The Bradman Museum’s World of CricketArchie Mac |
Author: Coward, Mike
Publisher: Allen and Unwin
Rating: 4 stars
Just when you thought there were no more golden insights into the greatest batsman of them all, the Bradman Museum releases another nugget. Apparently during the 1960s and 1970s, Bradman delivered cricket talks, utilising slides, to selected audiences.
This book not only provides pictures of the slides used by Bradman, but includes the accompanying comments by The Don, which, unsurprisingly, are rather insightful.
The Bradman slides were an unexpected and impressive bonus. The real mandate of the book is to feature quality photographs which have been donated to the Bradman Museum. Unlike cricket writers; photographers are rarely known. Even cricket tragics could probably only name George Beldam and Patrick Eagar.
So it’s quite interesting to learn about three of Australia’s finest photographers and their journey. Of the three featured it is probably only the last; Phillip Brown who may be known to some, and that would, mostly likely be due to the fact that he has previously published his own cricket photography book.
The other two covered are Bruce Postle from the 1970s and 1980s and Vivian Jenkins from the 1980s and 1990s. All the photos are a testament to the talents of the cameramen, although perhaps there was a little more skill in the earlier efforts as they were limited by the cost of film. The judgement of when to ‘click’ was apparently an important skill for the photographers pre digital, which you discover in the short bios of the three artists.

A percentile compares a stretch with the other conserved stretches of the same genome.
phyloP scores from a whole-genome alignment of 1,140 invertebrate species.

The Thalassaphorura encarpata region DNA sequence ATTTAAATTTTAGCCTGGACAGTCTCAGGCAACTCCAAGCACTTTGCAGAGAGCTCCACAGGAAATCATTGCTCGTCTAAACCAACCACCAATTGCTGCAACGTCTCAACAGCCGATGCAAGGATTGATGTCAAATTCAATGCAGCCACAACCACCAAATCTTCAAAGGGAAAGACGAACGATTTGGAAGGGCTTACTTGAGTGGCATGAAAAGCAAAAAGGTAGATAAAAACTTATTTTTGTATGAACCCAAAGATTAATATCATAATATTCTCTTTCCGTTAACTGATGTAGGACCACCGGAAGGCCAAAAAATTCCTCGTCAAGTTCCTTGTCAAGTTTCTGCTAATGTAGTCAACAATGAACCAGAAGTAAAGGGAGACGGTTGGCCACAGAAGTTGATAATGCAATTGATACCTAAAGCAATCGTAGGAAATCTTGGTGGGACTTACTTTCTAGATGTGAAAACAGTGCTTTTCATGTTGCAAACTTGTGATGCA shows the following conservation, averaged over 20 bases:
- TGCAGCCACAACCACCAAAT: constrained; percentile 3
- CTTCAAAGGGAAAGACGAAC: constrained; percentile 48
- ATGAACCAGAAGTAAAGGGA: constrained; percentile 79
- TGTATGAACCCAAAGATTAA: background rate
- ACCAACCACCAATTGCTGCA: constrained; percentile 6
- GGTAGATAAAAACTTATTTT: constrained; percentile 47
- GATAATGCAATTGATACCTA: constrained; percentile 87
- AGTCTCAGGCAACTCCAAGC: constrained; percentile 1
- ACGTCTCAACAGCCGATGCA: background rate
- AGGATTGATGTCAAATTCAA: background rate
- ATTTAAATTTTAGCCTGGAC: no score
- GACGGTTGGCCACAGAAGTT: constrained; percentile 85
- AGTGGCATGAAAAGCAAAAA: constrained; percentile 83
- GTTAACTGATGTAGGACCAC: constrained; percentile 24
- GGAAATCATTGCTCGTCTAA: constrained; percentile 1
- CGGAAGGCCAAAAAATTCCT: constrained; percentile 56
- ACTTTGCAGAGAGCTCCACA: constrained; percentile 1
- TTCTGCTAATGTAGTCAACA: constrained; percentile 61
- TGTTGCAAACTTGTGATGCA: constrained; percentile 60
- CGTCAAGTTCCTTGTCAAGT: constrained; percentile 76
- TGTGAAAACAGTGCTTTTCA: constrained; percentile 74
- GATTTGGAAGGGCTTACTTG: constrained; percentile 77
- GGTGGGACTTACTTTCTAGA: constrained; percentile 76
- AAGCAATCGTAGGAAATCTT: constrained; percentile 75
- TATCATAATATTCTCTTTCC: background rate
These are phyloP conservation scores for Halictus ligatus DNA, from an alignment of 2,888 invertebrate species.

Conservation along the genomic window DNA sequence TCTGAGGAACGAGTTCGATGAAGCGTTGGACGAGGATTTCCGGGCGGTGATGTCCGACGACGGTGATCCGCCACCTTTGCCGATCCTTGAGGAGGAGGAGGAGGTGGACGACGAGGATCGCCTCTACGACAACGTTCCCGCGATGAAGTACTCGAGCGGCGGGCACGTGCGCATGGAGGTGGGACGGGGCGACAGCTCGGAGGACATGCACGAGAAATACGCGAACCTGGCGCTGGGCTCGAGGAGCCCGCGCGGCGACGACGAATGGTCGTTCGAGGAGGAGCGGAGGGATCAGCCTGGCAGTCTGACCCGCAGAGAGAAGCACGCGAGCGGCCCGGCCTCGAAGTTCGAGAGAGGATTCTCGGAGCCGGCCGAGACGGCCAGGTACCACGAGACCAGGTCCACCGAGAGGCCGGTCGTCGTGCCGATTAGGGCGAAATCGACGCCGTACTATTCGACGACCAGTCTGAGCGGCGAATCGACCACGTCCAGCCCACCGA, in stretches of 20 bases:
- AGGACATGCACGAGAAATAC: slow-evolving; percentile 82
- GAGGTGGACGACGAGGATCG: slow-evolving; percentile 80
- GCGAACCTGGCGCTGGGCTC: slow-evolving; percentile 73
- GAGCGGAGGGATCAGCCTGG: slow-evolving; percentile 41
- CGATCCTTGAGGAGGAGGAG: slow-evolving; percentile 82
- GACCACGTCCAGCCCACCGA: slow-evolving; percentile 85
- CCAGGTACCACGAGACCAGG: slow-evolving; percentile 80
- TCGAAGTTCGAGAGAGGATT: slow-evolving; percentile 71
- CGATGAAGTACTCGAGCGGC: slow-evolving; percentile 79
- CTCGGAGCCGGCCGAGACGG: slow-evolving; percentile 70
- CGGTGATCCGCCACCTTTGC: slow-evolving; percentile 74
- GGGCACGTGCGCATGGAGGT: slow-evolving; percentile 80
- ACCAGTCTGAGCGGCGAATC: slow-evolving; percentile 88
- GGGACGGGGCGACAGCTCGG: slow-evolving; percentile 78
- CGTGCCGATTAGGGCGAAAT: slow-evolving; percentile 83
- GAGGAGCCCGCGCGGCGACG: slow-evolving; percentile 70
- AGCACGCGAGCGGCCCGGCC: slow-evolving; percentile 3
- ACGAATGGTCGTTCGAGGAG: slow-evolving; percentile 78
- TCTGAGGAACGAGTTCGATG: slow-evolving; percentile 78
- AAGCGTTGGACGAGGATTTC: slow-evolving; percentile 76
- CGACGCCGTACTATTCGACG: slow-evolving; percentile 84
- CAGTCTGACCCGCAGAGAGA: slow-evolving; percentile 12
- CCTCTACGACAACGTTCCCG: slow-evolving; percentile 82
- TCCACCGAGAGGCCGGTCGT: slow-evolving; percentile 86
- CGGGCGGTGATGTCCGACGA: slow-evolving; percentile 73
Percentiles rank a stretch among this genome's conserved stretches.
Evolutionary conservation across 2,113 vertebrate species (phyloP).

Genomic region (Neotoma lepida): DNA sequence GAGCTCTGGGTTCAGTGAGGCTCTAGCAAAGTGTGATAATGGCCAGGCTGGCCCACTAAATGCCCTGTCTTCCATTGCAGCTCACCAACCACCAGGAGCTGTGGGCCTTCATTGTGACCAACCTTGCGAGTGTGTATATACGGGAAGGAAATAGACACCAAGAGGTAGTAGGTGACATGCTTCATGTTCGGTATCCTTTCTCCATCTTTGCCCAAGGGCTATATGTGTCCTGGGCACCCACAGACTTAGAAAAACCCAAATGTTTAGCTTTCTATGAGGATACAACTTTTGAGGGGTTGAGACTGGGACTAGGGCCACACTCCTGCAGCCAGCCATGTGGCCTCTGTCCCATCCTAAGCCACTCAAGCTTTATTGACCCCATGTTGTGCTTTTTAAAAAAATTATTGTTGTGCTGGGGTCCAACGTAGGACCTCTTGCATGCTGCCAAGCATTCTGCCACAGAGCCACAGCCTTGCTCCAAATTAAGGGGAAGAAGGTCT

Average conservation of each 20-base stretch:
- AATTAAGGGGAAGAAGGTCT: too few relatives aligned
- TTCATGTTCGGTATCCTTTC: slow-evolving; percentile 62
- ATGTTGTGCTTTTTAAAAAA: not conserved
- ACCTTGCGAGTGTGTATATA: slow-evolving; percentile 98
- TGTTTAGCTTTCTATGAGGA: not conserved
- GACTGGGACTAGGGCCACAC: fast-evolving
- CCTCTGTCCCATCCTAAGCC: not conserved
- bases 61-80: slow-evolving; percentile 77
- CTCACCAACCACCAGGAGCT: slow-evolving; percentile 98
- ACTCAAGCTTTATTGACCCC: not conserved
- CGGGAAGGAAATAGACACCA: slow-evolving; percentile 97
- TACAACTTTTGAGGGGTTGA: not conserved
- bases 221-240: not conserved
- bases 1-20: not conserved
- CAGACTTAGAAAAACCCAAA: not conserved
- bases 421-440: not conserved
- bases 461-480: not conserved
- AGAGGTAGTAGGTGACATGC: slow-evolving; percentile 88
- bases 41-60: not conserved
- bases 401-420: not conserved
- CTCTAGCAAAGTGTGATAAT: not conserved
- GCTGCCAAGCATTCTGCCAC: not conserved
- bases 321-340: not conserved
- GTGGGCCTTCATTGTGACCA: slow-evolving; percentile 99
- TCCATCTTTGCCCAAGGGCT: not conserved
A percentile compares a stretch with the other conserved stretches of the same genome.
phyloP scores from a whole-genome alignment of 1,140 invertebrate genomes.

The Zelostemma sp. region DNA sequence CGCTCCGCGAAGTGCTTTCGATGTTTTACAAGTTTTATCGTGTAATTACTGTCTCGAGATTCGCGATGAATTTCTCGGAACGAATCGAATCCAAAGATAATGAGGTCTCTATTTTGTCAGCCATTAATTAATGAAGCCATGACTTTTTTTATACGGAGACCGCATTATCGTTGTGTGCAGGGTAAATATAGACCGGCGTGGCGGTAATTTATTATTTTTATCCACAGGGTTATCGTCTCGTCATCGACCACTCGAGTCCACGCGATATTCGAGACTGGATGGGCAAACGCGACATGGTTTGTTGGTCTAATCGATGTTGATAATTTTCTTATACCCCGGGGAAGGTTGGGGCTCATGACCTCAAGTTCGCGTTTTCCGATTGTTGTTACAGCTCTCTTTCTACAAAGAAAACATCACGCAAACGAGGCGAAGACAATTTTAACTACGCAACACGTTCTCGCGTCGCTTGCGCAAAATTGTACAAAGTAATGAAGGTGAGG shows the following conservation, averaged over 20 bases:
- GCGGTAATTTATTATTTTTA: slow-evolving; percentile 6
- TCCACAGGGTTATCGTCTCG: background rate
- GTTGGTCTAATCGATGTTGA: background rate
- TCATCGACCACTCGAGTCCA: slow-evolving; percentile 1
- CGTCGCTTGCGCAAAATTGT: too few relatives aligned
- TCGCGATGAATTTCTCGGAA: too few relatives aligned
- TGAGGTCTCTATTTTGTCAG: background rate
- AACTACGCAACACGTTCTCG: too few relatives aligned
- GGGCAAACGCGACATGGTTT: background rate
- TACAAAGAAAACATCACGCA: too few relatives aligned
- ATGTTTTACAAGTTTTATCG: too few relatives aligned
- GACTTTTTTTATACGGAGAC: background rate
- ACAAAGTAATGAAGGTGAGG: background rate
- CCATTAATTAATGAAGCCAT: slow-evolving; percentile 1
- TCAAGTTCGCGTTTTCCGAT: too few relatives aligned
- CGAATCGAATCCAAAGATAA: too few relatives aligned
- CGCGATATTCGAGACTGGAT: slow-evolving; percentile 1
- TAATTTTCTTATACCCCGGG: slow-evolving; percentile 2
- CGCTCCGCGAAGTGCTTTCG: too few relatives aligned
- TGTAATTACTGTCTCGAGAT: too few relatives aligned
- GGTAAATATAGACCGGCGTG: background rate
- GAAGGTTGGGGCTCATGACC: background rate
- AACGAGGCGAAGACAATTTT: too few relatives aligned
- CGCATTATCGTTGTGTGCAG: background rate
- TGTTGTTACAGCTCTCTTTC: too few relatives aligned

The pen pics of the photographers are succinct and to the point with the majority of the text dedicated to the major events and eras snapped by the shutterbugs. We travel from the Ashes of 1970/71, through WSC to the Ashes of 2013.
The author, Mike Coward’s text is first rate and ideally compliments the photos, however it is the photos and their reproduction qualities that make this book a quality read. The majority of the pictures reproduced will be unknown to most and transport the reader back to the eras covered. The book itself is superbly produced; printed on fine paper and has four colour printing throughout.
There is also a unique feature. A free app can be downloaded which enables the reader to access videos which relate to some featured photographs. Unfortunately, despite following the instructions I was unable to use this feature but hopefully others, perhaps more technological savvy, will be able to.
World of Cricket, is one of the finest pictorial cricket books produced and is a must for every cricket enthusiast.